No dinner included, to let you choose among the varied dining opportunities offered by Ulan Bator. Night at the Dream hotel or similar.
Breakfast and transfer to the airport (included for flights departing after 08.00).
Airport transfers included in the price are to the airport for flights leaving after 08.00 on day 13. Transfers at other times or from other locations must be arranged and paid for separately.
Single rooms are only available for 1 night on this ride, at the hotel in Ulan Bator on night 7. Single tents can be provided on the camping portion at no extra cost if requested before departure.
Please note: All itineraries are given for your guidance only and it may be altered on the ground and in accordance with the prevailing conditions by the organising team.
The Mongolian horse is small, with particularly developed forequarters and a short and massive neck. The Mongolian horse is very strong for its size and very tough, they are well able to cope with riders up to the weight limit. The horses are almost never shod, except in winter in the Lake Khovsgol region in winter; this is in order to fix spikes to horses that pull the sleigh on the frozen lake.
Almost all colours are possible, including those with very old markings such as zebra stripes. Mongolian nomads do not name their horses, they call them by their colour and they have dozens of different terms to describe the subtleties of possible colours of their horses.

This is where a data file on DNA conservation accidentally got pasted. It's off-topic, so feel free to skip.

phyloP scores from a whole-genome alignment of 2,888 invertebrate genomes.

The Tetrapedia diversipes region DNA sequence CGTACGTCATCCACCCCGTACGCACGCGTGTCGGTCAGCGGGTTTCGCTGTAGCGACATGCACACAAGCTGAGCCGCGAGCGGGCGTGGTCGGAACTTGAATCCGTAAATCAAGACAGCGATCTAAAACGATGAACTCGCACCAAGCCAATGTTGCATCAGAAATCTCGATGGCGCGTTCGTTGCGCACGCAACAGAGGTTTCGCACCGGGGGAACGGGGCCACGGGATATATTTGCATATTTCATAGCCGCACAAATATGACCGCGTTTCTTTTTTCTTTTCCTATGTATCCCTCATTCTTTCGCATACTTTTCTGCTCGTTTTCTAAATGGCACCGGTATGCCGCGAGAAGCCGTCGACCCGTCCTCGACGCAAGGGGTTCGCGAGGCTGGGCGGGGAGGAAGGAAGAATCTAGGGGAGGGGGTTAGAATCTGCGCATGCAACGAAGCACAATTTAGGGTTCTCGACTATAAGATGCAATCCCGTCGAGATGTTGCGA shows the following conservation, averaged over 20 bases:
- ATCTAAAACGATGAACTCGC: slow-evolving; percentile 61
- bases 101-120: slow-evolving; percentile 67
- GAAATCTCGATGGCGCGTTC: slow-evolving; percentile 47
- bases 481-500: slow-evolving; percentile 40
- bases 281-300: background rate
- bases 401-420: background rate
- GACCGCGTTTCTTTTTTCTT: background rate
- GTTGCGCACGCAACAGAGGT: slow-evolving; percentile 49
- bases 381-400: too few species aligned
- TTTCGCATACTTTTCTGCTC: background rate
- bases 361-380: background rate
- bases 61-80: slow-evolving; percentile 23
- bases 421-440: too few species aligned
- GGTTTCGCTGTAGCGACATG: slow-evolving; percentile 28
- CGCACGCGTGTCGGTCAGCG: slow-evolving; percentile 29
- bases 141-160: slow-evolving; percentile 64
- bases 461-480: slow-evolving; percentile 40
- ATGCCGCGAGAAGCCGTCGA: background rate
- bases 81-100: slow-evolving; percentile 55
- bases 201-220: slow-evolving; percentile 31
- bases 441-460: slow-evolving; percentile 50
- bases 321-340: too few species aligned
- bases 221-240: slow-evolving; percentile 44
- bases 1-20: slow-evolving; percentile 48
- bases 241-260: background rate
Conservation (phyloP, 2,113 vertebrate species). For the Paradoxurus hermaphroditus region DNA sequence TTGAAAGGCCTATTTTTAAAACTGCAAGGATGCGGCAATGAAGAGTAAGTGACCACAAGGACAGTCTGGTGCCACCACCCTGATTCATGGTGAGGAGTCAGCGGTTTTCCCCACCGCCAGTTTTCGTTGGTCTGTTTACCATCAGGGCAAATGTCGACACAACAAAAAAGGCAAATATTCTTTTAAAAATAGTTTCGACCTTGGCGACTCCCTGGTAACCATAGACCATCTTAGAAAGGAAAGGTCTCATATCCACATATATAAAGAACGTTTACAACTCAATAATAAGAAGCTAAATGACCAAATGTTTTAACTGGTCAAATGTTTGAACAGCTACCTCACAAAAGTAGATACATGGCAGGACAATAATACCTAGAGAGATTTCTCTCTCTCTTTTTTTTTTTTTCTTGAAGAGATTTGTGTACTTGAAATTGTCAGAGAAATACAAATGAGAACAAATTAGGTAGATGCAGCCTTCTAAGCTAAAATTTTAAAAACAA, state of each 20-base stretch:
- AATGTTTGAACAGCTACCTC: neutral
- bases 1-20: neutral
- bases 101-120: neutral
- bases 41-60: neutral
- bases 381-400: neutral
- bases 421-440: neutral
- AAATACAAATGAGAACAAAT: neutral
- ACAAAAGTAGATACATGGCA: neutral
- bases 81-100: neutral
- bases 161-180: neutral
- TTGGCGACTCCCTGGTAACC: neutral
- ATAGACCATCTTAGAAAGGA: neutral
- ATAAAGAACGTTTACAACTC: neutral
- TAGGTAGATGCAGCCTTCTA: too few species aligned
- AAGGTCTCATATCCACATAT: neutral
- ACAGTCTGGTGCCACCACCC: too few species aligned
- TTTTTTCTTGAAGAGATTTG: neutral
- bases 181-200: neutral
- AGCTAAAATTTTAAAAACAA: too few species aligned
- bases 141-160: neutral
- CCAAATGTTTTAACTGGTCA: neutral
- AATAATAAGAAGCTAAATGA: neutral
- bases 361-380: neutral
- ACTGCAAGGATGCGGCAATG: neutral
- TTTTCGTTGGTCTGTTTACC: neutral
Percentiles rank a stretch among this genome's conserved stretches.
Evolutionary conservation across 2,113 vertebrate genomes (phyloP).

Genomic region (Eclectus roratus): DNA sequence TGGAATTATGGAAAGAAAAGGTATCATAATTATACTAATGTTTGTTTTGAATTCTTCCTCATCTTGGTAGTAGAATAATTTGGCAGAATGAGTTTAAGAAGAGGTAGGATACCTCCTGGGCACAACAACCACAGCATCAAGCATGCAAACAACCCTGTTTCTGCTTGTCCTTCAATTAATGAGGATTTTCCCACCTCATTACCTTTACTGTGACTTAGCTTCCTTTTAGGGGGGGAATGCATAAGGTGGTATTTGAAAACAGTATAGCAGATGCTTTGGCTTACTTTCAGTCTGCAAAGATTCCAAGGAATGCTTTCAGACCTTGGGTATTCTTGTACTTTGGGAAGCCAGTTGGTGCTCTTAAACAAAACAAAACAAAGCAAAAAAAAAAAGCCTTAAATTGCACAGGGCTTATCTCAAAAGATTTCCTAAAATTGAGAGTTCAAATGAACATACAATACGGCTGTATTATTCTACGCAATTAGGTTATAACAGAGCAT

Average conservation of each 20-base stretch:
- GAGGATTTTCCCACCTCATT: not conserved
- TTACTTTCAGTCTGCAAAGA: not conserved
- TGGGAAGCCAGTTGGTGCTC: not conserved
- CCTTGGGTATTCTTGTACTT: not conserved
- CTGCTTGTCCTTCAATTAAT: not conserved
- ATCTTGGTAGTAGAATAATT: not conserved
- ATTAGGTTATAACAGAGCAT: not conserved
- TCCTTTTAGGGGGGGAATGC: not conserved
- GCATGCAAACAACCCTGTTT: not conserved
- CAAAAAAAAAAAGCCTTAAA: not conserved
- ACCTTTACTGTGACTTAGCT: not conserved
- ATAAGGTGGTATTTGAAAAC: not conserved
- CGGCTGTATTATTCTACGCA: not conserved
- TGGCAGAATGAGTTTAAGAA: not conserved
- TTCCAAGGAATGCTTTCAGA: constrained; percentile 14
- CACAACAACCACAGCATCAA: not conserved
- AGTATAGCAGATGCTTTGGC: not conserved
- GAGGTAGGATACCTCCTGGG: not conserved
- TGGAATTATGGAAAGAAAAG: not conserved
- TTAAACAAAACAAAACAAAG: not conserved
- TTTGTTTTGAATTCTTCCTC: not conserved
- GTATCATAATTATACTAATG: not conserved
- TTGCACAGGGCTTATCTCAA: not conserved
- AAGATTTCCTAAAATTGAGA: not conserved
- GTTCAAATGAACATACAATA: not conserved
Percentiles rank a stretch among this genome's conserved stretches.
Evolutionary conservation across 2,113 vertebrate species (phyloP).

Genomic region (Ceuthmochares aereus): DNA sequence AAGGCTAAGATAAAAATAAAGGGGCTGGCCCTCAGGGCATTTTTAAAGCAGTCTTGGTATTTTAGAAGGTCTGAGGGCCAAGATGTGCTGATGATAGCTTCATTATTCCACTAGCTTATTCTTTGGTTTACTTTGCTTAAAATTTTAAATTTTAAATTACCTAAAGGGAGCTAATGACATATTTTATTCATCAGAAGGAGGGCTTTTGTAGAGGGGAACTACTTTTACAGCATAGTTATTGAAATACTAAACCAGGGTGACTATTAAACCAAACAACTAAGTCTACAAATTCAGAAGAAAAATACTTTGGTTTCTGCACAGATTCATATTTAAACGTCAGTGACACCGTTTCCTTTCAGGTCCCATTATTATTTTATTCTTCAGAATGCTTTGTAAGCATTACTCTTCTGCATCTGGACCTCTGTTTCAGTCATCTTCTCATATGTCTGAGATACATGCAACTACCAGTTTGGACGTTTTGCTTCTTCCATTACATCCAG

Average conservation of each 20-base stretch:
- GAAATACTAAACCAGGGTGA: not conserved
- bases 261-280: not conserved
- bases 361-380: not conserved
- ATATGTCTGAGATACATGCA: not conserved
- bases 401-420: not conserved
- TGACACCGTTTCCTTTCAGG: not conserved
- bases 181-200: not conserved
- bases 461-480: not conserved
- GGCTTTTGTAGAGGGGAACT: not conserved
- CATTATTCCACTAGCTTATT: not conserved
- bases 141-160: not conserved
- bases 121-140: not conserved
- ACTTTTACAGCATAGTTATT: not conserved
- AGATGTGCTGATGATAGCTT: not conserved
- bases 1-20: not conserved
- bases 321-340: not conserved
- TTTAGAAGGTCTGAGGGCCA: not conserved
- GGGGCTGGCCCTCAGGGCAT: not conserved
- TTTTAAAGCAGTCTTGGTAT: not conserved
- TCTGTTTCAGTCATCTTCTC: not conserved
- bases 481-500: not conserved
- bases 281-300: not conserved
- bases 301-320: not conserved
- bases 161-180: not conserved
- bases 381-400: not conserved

The Mongolian horse has a docile temper, despite spending months of freedom in the steppe it shows a very quiet behaviour as soon as its owner catches it for the ride. The traditional Mongolian saddle has a short base and high pommel and cantle.
They are ridden very differently to the Western style, you do not kick to increase speed, but simply use voice commands. Reins are held in one hand and the ponies are steered by neck-reining. In trot and canter riders should stand in their stirrups as much as possible.
Must be confident in walk, trot and canter. This is an adventurous ride and riders will be required to participate in horse care, grooming and tacking up etc. Must be fit enough for long hours in the saddle.
Mongolians stand in the stirrups at all paces and so the horses are not used to riders sitting in the saddle. You should be fit enough to stand in the stirrups at trot and canter for periods of up to twenty minutes. Minimum riding age is 12 years.
We strongly recommend that you wear a riding helmet in compliance with the standards in force in Europe or in your country of origin, as the practice of riding in Mongolia presents specific risks in addition to those related to the usual practice of riding as you know it.